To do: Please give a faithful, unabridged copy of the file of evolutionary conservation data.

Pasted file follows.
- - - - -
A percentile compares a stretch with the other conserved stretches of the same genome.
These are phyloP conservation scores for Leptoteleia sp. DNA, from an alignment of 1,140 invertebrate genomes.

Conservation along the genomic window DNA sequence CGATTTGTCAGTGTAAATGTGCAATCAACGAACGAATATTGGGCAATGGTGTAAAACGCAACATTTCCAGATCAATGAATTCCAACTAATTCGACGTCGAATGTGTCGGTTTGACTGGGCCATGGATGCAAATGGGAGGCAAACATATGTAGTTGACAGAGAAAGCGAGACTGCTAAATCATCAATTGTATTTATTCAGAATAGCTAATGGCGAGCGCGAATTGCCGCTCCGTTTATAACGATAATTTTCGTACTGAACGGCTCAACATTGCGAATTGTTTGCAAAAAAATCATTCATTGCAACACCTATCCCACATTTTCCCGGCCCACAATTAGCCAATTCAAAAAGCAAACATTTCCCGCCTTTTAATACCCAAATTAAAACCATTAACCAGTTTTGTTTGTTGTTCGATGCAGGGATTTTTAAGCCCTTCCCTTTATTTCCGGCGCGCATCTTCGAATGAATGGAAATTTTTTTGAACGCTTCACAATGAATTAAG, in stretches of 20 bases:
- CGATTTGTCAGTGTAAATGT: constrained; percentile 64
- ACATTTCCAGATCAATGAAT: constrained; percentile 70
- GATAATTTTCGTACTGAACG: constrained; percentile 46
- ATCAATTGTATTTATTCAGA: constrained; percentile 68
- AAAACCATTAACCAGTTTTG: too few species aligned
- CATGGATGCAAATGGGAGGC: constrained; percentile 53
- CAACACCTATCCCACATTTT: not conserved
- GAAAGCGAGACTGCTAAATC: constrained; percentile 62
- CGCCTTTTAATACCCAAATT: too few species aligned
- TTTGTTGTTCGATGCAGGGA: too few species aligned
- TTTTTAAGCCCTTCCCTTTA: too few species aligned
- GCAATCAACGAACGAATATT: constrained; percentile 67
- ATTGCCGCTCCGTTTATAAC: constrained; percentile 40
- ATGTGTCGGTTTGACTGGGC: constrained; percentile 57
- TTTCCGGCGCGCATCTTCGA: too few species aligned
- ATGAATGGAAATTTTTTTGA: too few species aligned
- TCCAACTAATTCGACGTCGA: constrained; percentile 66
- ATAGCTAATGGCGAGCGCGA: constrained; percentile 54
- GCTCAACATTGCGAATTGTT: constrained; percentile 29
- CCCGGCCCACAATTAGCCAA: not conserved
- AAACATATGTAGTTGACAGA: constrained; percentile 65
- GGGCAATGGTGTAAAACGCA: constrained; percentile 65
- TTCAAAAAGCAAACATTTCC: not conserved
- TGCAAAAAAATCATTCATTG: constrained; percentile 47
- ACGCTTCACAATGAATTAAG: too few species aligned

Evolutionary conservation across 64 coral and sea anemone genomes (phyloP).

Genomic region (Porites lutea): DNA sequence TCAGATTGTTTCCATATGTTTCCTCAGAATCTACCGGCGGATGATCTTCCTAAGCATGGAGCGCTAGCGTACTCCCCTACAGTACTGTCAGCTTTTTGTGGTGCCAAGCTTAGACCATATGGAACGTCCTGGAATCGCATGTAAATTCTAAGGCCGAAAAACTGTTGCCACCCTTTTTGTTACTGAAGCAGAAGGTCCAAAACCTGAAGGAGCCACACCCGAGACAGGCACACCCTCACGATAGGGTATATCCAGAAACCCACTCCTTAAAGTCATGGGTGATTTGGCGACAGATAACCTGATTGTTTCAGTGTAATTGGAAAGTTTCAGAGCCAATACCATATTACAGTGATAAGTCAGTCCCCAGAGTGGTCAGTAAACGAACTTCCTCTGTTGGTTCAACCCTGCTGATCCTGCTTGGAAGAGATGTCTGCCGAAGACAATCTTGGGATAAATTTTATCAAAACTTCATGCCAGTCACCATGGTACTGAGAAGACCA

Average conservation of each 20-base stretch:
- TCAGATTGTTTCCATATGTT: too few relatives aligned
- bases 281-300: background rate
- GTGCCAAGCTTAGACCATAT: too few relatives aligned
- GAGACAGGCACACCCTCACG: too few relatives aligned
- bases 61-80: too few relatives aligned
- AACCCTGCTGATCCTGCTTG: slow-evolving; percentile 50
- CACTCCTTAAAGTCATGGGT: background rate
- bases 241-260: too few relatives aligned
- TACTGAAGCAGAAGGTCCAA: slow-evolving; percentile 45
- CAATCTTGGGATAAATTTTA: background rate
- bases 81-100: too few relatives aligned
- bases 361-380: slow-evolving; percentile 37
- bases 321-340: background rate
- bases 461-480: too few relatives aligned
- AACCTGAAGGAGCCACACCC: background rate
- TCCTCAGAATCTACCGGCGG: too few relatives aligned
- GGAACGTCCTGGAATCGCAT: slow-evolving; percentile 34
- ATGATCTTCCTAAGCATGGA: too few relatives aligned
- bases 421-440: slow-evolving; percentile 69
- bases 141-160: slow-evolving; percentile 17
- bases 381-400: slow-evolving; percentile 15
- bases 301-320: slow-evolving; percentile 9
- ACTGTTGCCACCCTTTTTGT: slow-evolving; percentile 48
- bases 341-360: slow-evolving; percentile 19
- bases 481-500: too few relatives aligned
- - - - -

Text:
A percentile compares a stretch with the other conserved stretches of the same genome.
These are phyloP conservation scores for Leptoteleia sp. DNA, from an alignment of 1,140 invertebrate genomes.

Conservation along the genomic window DNA sequence CGATTTGTCAGTGTAAATGTGCAATCAACGAACGAATATTGGGCAATGGTGTAAAACGCAACATTTCCAGATCAATGAATTCCAACTAATTCGACGTCGAATGTGTCGGTTTGACTGGGCCATGGATGCAAATGGGAGGCAAACATATGTAGTTGACAGAGAAAGCGAGACTGCTAAATCATCAATTGTATTTATTCAGAATAGCTAATGGCGAGCGCGAATTGCCGCTCCGTTTATAACGATAATTTTCGTACTGAACGGCTCAACATTGCGAATTGTTTGCAAAAAAATCATTCATTGCAACACCTATCCCACATTTTCCCGGCCCACAATTAGCCAATTCAAAAAGCAAACATTTCCCGCCTTTTAATACCCAAATTAAAACCATTAACCAGTTTTGTTTGTTGTTCGATGCAGGGATTTTTAAGCCCTTCCCTTTATTTCCGGCGCGCATCTTCGAATGAATGGAAATTTTTTTGAACGCTTCACAATGAATTAAG, in stretches of 20 bases:
- CGATTTGTCAGTGTAAATGT: constrained; percentile 64
- ACATTTCCAGATCAATGAAT: constrained; percentile 70
- GATAATTTTCGTACTGAACG: constrained; percentile 46
- ATCAATTGTATTTATTCAGA: constrained; percentile 68
- AAAACCATTAACCAGTTTTG: too few species aligned
- CATGGATGCAAATGGGAGGC: constrained; percentile 53
- CAACACCTATCCCACATTTT: not conserved
- GAAAGCGAGACTGCTAAATC: constrained; percentile 62
- CGCCTTTTAATACCCAAATT: too few species aligned
- TTTGTTGTTCGATGCAGGGA: too few species aligned
- TTTTTAAGCCCTTCCCTTTA: too few species aligned
- GCAATCAACGAACGAATATT: constrained; percentile 67
- ATTGCCGCTCCGTTTATAAC: constrained; percentile 40
- ATGTGTCGGTTTGACTGGGC: constrained; percentile 57
- TTTCCGGCGCGCATCTTCGA: too few species aligned
- ATGAATGGAAATTTTTTTGA: too few species aligned
- TCCAACTAATTCGACGTCGA: constrained; percentile 66
- ATAGCTAATGGCGAGCGCGA: constrained; percentile 54
- GCTCAACATTGCGAATTGTT: constrained; percentile 29
- CCCGGCCCACAATTAGCCAA: not conserved
- AAACATATGTAGTTGACAGA: constrained; percentile 65
- GGGCAATGGTGTAAAACGCA: constrained; percentile 65
- TTCAAAAAGCAAACATTTCC: not conserved
- TGCAAAAAAATCATTCATTG: constrained; percentile 47
- ACGCTTCACAATGAATTAAG: too few species aligned

Evolutionary conservation across 64 coral and sea anemone genomes (phyloP).

Genomic region (Porites lutea): DNA sequence TCAGATTGTTTCCATATGTTTCCTCAGAATCTACCGGCGGATGATCTTCCTAAGCATGGAGCGCTAGCGTACTCCCCTACAGTACTGTCAGCTTTTTGTGGTGCCAAGCTTAGACCATATGGAACGTCCTGGAATCGCATGTAAATTCTAAGGCCGAAAAACTGTTGCCACCCTTTTTGTTACTGAAGCAGAAGGTCCAAAACCTGAAGGAGCCACACCCGAGACAGGCACACCCTCACGATAGGGTATATCCAGAAACCCACTCCTTAAAGTCATGGGTGATTTGGCGACAGATAACCTGATTGTTTCAGTGTAATTGGAAAGTTTCAGAGCCAATACCATATTACAGTGATAAGTCAGTCCCCAGAGTGGTCAGTAAACGAACTTCCTCTGTTGGTTCAACCCTGCTGATCCTGCTTGGAAGAGATGTCTGCCGAAGACAATCTTGGGATAAATTTTATCAAAACTTCATGCCAGTCACCATGGTACTGAGAAGACCA

Average conservation of each 20-base stretch:
- TCAGATTGTTTCCATATGTT: too few relatives aligned
- bases 281-300: background rate
- GTGCCAAGCTTAGACCATAT: too few relatives aligned
- GAGACAGGCACACCCTCACG: too few relatives aligned
- bases 61-80: too few relatives aligned
- AACCCTGCTGATCCTGCTTG: slow-evolving; percentile 50
- CACTCCTTAAAGTCATGGGT: background rate
- bases 241-260: too few relatives aligned
- TACTGAAGCAGAAGGTCCAA: slow-evolving; percentile 45
- CAATCTTGGGATAAATTTTA: background rate
- bases 81-100: too few relatives aligned
- bases 361-380: slow-evolving; percentile 37
- bases 321-340: background rate
- bases 461-480: too few relatives aligned
- AACCTGAAGGAGCCACACCC: background rate
- TCCTCAGAATCTACCGGCGG: too few relatives aligned
- GGAACGTCCTGGAATCGCAT: slow-evolving; percentile 34
- ATGATCTTCCTAAGCATGGA: too few relatives aligned
- bases 421-440: slow-evolving; percentile 69
- bases 141-160: slow-evolving; percentile 17
- bases 381-400: slow-evolving; percentile 15
- bases 301-320: slow-evolving; percentile 9
- ACTGTTGCCACCCTTTTTGT: slow-evolving; percentile 48
- bases 341-360: slow-evolving; percentile 19
- bases 481-500: too few relatives aligned